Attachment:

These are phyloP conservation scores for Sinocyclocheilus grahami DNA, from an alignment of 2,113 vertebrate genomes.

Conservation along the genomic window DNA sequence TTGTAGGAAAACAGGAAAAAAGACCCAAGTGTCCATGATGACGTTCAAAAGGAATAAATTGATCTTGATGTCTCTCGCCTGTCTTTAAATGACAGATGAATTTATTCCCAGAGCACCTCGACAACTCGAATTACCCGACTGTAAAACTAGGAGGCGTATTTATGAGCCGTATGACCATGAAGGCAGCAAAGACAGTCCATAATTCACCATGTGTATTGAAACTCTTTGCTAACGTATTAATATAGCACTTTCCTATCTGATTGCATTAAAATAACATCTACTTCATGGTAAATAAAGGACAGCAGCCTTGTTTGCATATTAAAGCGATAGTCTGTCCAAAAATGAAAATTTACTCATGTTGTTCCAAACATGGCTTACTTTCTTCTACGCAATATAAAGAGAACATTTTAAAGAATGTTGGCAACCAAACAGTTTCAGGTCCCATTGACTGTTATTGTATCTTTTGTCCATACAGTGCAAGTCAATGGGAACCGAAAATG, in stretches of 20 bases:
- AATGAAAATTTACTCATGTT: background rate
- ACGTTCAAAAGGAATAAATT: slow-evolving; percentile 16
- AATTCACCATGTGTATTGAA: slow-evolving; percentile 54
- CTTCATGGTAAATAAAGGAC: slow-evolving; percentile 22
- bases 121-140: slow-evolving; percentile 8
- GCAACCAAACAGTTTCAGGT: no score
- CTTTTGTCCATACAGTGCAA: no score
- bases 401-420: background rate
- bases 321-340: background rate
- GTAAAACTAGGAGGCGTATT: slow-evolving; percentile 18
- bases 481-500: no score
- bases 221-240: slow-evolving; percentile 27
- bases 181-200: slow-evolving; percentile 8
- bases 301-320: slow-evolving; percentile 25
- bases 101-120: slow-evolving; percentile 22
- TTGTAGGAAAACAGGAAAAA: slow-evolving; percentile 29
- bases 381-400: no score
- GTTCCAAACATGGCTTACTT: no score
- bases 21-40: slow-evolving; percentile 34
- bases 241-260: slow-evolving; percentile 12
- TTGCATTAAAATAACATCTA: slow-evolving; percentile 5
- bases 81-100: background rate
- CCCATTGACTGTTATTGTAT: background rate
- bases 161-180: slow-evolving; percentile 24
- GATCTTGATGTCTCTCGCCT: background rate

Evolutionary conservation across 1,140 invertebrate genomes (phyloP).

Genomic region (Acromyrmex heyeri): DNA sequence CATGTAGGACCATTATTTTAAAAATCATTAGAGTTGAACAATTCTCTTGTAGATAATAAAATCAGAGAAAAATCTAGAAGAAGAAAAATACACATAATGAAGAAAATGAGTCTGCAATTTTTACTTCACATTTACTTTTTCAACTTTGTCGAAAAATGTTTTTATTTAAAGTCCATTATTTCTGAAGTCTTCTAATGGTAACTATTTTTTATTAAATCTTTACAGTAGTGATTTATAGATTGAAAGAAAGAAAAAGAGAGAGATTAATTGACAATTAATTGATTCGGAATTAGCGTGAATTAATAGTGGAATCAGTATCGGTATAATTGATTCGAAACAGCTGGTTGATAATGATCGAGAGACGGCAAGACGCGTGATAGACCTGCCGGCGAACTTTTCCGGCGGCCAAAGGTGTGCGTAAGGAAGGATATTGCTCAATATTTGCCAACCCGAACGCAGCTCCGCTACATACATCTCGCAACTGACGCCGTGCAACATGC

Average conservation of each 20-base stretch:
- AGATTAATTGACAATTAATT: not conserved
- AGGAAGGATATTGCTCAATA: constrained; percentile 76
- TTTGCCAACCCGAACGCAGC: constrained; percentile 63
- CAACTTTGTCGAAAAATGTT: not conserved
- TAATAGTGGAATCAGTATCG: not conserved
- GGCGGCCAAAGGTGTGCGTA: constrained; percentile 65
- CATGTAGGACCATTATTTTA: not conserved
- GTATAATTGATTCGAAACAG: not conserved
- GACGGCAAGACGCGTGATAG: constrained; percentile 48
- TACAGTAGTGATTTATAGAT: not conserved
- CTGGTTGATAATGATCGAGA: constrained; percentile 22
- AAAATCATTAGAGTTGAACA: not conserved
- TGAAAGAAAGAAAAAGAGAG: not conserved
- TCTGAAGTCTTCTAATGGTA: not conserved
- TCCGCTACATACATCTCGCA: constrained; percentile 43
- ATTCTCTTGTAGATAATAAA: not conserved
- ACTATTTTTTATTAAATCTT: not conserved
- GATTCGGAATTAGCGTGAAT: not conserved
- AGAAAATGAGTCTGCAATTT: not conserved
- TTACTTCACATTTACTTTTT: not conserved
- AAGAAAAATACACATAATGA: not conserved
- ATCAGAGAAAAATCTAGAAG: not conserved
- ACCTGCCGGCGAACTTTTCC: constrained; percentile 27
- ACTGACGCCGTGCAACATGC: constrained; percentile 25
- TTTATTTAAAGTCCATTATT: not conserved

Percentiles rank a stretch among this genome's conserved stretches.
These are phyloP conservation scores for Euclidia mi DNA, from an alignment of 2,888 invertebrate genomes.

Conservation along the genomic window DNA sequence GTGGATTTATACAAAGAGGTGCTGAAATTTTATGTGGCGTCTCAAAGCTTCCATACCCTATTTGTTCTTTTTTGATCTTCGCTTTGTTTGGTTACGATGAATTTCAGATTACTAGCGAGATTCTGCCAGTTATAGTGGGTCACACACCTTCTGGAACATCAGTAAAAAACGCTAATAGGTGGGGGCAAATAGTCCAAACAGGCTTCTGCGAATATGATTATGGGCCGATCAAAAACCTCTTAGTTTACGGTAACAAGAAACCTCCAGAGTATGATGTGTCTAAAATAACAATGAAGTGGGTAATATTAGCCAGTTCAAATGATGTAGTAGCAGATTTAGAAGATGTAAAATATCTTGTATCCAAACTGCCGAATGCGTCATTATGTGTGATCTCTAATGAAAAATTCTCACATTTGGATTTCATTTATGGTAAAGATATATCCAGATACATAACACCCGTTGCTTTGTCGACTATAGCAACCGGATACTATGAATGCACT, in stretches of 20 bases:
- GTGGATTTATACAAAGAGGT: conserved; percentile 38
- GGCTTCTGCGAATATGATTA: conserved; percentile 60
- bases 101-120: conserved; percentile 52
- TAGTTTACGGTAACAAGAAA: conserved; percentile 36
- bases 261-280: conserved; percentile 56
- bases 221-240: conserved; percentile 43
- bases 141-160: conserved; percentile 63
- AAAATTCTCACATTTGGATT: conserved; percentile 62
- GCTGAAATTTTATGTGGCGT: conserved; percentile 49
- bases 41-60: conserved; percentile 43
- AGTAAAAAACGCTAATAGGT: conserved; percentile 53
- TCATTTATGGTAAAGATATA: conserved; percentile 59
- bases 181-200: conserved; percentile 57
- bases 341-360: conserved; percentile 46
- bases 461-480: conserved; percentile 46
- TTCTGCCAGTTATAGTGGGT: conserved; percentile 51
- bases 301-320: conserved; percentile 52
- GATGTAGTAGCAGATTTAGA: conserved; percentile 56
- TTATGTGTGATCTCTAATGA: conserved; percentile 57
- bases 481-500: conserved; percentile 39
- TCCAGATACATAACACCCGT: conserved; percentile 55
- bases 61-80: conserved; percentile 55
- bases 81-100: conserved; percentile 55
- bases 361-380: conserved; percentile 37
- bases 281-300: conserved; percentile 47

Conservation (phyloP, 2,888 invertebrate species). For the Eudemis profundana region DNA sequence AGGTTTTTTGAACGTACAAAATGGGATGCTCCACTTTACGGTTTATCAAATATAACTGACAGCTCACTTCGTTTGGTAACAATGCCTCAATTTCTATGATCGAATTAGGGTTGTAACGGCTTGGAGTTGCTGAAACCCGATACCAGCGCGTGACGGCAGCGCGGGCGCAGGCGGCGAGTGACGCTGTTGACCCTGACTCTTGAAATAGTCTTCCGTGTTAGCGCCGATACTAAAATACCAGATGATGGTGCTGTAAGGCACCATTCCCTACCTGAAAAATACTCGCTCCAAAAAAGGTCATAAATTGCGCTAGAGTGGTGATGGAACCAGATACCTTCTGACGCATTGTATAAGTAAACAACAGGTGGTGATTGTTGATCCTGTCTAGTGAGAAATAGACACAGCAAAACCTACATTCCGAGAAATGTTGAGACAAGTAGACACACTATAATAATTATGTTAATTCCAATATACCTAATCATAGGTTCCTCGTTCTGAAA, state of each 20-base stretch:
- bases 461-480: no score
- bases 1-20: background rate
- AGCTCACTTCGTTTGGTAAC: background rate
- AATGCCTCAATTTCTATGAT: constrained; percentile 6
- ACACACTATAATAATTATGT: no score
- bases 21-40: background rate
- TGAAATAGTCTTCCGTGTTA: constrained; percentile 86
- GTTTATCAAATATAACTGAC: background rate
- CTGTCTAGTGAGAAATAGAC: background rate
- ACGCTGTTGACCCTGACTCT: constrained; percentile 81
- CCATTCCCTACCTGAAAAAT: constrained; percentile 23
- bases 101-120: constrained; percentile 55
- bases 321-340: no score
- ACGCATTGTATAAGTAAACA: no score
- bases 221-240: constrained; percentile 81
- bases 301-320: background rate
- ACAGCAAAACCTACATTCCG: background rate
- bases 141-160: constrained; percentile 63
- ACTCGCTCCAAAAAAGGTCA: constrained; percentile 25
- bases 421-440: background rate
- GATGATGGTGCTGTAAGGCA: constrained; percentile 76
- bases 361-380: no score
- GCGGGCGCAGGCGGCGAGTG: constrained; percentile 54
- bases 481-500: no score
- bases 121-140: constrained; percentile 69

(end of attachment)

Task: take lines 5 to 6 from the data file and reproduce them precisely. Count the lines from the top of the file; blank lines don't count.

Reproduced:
- AATTCACCATGTGTATTGAA: slow-evolving; percentile 54
- CTTCATGGTAAATAAAGGAC: slow-evolving; percentile 22